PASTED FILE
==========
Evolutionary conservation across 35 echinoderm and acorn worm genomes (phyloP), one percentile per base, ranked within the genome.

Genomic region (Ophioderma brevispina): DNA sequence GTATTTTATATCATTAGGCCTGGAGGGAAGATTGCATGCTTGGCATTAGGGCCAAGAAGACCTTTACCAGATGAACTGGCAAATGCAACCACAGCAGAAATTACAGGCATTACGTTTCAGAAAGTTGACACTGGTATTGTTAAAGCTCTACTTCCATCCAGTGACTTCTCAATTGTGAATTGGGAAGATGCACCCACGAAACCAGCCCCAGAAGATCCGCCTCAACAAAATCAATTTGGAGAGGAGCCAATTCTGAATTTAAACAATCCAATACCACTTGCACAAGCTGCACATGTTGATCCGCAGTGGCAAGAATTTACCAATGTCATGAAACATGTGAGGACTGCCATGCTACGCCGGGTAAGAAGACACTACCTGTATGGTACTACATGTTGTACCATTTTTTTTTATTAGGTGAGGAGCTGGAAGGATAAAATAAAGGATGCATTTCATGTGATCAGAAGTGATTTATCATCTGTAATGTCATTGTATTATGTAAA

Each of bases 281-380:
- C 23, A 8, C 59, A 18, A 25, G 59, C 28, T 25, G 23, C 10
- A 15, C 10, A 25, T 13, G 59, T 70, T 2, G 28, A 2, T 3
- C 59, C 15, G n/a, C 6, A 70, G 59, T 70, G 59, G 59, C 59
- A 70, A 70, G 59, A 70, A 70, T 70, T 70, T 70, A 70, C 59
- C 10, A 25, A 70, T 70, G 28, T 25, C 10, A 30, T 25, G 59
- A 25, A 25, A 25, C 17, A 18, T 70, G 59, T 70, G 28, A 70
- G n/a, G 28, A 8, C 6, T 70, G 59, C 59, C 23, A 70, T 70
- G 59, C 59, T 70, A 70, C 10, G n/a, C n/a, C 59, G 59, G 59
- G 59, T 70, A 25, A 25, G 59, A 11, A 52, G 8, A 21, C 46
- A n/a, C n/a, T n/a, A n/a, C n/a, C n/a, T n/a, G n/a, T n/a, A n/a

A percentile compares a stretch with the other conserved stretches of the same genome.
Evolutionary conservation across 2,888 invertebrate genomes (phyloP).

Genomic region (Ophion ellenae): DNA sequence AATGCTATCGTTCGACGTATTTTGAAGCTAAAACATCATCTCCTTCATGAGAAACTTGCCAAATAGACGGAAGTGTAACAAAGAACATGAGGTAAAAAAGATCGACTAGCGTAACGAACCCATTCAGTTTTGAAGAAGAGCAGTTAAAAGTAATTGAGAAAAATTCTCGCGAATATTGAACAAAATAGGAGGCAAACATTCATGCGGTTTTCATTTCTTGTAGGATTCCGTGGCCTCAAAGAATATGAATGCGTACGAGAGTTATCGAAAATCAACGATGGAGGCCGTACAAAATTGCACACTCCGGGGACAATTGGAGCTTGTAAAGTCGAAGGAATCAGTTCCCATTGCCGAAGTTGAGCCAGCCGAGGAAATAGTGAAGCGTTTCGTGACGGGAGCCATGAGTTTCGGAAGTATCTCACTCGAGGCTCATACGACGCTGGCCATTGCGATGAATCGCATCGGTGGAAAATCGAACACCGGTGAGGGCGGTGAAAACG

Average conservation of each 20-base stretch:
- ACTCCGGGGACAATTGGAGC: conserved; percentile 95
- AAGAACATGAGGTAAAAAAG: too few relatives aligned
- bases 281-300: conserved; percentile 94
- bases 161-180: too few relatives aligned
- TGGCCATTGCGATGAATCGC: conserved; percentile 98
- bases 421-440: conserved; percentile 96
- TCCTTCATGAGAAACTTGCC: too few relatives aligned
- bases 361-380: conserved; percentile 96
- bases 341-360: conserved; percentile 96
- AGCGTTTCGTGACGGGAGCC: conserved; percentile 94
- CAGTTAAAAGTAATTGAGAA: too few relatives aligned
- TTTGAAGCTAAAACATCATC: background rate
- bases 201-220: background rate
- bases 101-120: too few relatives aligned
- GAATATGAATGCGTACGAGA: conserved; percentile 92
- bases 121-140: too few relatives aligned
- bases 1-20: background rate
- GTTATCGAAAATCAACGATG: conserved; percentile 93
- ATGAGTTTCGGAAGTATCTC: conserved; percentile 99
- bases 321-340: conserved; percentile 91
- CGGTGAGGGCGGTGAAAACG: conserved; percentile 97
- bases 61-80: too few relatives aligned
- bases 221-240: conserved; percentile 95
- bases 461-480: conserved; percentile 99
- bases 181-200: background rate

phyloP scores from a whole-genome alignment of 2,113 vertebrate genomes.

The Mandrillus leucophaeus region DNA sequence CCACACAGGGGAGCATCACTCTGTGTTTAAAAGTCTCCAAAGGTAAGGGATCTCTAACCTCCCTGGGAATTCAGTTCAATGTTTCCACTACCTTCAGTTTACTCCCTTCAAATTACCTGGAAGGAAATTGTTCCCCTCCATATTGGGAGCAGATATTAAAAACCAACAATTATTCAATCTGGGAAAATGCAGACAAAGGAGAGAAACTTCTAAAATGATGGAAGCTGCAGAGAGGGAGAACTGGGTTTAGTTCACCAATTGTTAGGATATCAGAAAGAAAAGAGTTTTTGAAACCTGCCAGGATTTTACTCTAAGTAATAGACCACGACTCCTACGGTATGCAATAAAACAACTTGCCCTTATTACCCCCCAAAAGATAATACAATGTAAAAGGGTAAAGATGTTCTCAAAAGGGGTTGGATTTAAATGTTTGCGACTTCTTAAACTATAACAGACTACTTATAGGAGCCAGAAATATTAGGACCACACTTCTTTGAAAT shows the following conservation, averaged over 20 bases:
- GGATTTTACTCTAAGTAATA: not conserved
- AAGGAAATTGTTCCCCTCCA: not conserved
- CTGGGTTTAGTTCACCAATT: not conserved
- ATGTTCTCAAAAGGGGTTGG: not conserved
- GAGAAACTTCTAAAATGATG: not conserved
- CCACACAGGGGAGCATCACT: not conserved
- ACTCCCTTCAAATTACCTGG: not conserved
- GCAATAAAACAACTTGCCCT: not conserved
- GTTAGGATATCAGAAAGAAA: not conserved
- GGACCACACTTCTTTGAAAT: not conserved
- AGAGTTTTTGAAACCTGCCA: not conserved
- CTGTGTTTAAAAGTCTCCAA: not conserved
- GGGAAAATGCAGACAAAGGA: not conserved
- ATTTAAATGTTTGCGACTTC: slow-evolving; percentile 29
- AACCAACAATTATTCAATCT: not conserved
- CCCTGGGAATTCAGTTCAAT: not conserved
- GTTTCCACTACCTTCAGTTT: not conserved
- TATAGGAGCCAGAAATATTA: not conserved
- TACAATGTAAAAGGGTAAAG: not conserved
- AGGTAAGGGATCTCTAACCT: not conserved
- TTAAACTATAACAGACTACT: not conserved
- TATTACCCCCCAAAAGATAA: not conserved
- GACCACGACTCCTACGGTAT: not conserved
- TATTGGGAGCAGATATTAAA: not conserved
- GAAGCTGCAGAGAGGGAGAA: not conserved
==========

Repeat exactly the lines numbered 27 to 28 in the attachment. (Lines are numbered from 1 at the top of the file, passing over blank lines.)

- AGCGTTTCGTGACGGGAGCC: conserved; percentile 94
- CAGTTAAAAGTAATTGAGAA: too few relatives aligned